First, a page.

You might be able to cancel your student loan if you become permanently unfit for work and get certain benefits. These include:
- Personal Independence Payments
- Disability Living Allowance
- Industrial Injuries Benefit
- Severe Disablement Allowance
You will need to provide proof, for example a letter from the benefits agency, and your Customer Reference Number.
Can my debt be written off if I have cancer?
There are times when you might be able to get your debt written off. Industry guidelines say creditors should do this if you are:
- Very unwell
- Unlikely to recover
- Have no way of repaying the debt
You will need to apply in writing and provide proof of your medical condition. You will also have to prove you cannot pay. The Mental Health & Money Advice website has a sample letter on its website here.
Telling your lender or creditor you have cancer
You do not have to tell your lender or creditor you have cancer. But letting them know what is going on might mean you get help to manage your debts.
Before contacting them, make a note of what you owe, how much you can afford to repay and what you would like them to do. You should also have copies of any proof you might need. This might include benefits or medical information.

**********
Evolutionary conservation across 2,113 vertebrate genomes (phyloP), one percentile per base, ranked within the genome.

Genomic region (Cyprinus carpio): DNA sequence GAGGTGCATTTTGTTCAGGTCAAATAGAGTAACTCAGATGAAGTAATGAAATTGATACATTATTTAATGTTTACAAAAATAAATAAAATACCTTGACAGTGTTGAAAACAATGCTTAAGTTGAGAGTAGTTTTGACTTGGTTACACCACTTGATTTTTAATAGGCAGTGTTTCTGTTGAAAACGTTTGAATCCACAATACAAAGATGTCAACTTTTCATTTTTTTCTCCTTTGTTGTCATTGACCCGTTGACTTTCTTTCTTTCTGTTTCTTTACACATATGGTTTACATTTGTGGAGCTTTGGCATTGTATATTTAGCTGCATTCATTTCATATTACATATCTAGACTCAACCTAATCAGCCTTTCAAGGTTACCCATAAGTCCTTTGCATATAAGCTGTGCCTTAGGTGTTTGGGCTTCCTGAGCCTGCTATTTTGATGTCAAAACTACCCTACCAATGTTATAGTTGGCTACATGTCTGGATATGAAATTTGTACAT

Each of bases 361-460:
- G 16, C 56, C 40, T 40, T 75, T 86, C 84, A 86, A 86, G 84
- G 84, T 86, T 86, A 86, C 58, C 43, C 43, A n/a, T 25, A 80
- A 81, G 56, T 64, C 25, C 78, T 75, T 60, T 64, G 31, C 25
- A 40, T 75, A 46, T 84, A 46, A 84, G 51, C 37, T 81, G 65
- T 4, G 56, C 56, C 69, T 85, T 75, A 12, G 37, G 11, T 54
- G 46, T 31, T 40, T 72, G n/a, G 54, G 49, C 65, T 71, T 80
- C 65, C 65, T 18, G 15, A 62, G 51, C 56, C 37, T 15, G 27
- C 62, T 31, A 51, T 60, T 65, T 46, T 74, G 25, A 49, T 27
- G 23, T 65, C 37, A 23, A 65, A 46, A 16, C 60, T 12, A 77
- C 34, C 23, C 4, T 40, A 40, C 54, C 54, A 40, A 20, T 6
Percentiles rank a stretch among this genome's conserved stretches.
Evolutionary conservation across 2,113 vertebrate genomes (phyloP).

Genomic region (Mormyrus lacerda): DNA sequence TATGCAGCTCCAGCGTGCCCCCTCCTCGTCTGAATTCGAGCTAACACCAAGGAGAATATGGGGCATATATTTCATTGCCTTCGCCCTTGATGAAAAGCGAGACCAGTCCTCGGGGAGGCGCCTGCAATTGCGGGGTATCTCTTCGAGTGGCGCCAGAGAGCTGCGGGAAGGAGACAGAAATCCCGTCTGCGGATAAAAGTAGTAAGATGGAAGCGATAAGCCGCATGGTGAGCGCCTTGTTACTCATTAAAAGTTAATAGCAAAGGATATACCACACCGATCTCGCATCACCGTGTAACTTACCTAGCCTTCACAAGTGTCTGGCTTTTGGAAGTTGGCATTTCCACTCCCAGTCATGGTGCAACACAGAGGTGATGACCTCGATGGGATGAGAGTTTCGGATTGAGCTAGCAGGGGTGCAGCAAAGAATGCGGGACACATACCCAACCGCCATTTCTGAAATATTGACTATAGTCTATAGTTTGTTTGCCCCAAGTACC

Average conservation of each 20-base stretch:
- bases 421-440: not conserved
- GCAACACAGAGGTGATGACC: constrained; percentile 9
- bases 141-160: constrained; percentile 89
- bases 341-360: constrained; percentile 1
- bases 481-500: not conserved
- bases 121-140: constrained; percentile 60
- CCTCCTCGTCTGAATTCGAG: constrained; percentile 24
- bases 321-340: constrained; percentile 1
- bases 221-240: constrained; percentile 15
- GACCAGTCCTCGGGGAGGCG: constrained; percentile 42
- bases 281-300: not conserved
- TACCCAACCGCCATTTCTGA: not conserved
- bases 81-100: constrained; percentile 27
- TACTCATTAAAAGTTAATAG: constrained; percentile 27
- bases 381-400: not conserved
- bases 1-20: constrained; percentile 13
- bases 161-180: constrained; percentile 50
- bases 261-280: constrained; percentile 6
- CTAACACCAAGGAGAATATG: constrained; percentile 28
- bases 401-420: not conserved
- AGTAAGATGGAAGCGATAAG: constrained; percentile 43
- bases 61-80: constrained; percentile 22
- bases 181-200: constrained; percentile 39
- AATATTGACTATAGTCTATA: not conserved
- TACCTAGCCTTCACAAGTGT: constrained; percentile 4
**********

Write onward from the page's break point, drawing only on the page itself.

Creating a debt management plan
A debt management plan (DMP) is an agreement between you and your creditors to pay off all your debts. It is usually only used when:
- You can only afford to pay a small amount each month
- You have debt problems but will be able to make repayments in a few months
You can arrange a plan yourself or through a licensed debt management company. If you choose to go through a company, they will normally charge you a fee. They will then contact your creditors and ask them to agree to a DMP. If they do, the company will share your money out.
Creditors do not have to agree to a DMP. They can also still ask you to pay your full debt later and take action to recover their money even if you keep up your payments.